May 11th, 2008 admin

Today I was photographing at the Cotswold Water Park, a 40 square mile wetland area south of Cirencester. The Water Park is the catchment area of the Upper Thames. Back in 1967, it was designated the Cotswold Water Park by a Joint Committee formed from the four local authorities – Gloucestershire & Wiltshire County Councils, and Cotswold & North Wilts District Councils. Many of the lakes are flooded gravel excavation pits. Gravel extraction began in the area over 50 years ago. Because the water table is so high, the first quarries were dug wet; today, however, quarries are de-watered. When extraction is complete, all pumps are switched off and the holes fill naturally with water. There are 140 lakes in the park, controlled by 40 different owners, many of whom use their lakes almost entirely as private property, private clubs or for private developments.

I spent most of the day photographing at the Keynes Country Park with its large beach area and lush green wooded backdrop. The lake was packed with families and groups of friends enjoying the May sunshine. The scene reminded me of a photograph I’d taken in Yekaterinburg for my book on Russia, Motherland (also taken in May).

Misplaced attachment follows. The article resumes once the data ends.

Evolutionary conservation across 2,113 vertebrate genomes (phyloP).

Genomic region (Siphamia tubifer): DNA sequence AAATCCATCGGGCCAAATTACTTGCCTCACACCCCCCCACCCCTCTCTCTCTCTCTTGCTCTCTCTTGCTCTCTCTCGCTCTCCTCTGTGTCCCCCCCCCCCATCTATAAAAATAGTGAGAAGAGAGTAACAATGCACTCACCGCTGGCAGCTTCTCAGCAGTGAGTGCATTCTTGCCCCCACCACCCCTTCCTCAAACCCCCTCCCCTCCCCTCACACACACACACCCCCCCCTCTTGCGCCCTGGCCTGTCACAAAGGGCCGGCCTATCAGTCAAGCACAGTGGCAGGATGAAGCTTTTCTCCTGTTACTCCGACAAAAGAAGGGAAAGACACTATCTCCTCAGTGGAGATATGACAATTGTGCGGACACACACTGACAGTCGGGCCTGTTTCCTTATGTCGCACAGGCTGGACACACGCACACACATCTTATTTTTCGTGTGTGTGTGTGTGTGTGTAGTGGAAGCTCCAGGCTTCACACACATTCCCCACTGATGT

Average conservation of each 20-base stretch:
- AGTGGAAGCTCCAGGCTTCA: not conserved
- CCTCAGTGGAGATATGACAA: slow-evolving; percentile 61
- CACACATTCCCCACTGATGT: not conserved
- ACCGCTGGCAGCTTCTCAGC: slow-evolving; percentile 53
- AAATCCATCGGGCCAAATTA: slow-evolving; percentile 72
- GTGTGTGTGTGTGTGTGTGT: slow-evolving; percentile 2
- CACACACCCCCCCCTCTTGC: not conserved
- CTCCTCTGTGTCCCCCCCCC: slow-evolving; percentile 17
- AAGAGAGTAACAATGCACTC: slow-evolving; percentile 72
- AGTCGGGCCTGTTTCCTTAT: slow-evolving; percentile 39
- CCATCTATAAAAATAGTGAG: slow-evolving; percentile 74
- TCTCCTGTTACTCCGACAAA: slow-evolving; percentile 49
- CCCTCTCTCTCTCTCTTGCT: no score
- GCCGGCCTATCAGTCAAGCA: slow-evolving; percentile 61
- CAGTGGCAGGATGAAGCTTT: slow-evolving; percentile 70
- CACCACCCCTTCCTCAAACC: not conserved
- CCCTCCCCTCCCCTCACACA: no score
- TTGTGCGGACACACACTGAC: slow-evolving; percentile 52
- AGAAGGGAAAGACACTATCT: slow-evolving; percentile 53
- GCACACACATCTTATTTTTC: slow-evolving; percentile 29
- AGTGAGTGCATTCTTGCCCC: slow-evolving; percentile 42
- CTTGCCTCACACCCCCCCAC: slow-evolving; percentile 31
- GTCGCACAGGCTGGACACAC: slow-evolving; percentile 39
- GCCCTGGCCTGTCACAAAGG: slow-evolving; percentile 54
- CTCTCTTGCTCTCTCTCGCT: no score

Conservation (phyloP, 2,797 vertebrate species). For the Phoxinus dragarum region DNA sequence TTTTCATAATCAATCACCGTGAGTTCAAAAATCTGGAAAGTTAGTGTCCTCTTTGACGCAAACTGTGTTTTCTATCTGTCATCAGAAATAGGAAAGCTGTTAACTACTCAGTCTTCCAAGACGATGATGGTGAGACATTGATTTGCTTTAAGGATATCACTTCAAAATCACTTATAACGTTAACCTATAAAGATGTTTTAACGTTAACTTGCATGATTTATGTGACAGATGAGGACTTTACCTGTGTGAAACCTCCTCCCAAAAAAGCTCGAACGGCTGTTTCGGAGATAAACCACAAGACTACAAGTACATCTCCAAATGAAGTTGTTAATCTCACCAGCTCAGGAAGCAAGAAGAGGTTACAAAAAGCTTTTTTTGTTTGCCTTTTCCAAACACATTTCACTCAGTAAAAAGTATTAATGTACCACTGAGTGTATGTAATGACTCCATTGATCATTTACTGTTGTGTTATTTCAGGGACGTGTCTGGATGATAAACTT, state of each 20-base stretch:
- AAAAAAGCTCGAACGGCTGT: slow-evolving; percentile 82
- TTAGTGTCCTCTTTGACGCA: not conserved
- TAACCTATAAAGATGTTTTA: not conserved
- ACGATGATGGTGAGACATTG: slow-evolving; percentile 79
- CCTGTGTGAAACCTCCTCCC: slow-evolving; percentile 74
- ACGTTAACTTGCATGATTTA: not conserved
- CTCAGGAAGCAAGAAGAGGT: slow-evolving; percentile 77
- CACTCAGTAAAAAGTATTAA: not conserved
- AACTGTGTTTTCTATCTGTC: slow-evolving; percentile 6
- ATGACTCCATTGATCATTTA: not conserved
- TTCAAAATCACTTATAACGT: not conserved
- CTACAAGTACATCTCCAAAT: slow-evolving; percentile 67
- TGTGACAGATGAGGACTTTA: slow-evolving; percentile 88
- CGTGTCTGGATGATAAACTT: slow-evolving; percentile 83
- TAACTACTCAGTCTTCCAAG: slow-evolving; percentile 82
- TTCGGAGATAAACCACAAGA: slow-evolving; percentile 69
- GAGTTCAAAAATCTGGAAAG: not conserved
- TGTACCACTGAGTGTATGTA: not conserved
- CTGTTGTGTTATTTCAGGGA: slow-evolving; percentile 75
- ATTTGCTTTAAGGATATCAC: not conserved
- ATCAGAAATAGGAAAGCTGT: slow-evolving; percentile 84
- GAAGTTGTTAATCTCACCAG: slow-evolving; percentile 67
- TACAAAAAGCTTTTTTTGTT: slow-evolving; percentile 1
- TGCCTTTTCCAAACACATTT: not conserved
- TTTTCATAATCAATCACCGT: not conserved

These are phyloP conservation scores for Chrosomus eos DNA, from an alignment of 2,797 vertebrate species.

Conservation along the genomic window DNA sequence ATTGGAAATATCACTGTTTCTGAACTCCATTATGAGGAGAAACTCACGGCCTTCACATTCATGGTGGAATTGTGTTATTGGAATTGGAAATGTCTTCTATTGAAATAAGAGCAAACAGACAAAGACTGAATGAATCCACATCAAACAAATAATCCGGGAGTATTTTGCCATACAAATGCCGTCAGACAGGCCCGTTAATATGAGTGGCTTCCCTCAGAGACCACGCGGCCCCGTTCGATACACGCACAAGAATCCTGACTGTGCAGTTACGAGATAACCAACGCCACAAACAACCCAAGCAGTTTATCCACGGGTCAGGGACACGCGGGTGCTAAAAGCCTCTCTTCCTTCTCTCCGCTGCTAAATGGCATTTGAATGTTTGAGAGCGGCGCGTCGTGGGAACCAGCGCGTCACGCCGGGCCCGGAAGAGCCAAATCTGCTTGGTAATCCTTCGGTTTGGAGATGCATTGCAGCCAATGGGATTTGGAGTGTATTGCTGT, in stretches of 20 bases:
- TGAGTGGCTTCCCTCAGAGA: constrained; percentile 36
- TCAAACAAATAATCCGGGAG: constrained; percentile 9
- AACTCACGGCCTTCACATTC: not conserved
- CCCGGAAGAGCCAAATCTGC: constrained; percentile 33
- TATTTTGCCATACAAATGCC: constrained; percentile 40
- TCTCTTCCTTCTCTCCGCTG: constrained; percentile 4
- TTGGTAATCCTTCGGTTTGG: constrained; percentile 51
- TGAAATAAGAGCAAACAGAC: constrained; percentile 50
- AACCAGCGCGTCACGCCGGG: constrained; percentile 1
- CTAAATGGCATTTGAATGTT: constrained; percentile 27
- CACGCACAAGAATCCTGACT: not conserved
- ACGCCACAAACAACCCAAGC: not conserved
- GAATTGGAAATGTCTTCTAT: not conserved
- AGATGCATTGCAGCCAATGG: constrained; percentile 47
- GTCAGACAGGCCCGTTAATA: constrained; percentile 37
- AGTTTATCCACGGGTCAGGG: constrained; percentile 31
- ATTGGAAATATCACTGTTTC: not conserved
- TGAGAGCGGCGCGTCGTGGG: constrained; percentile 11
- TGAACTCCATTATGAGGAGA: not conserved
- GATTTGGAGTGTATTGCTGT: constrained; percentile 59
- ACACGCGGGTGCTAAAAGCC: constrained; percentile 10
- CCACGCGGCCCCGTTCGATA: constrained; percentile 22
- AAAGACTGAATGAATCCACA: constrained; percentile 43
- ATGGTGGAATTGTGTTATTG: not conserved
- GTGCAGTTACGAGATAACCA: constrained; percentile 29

Victory Day Picnic, Yekaterinburg, May 2005

Interestingly enough, having photographed a family barbequeing on the edge of the woodland, I discovered they were actually from Slovakia. Dusen and his wife have lived in Stroud for the past three years where they work as vets. When I asked them about their future plans they told me they’d be returning to Slovakia because they wanted to bring up their children in their ‘homeland’. This sense of belonging echoed the relationship that many Russian’s feel for their ‘motherland’ or rodina in Russian.

Dusen and his family, Keynes Country Park

Rosamund Bartlett, who wrote the introduction to my book, described the idea of the rodina as such-

Rodina might just about be the most emotive word in the Russian language. The fact that it is also impossible to translate adequately says something about its close relationship to questions of national destiny, the Russian sense of self and the enduring belief in the country’s messianic future. The Russian motherland is something apart. ‘Every nation has a motherland,’ wrote the religious philosopher Georgy Fedotov in 1915, ‘but only we have Russia.’ The deepest source of patriotism in Russia accordingly lies not in pride in national achievements or military glory, but in love for the motherland, whose most visible expression is the extraordinary, almost physical attachment which Russians have for their native landscape – an attachment which they are often at a loss to fathom.”

This sense of belonging and attachment to a physical place is one of the motivations for my England journey. I suppose in some ways I’m on a quest to discover what my own homeland means to me.

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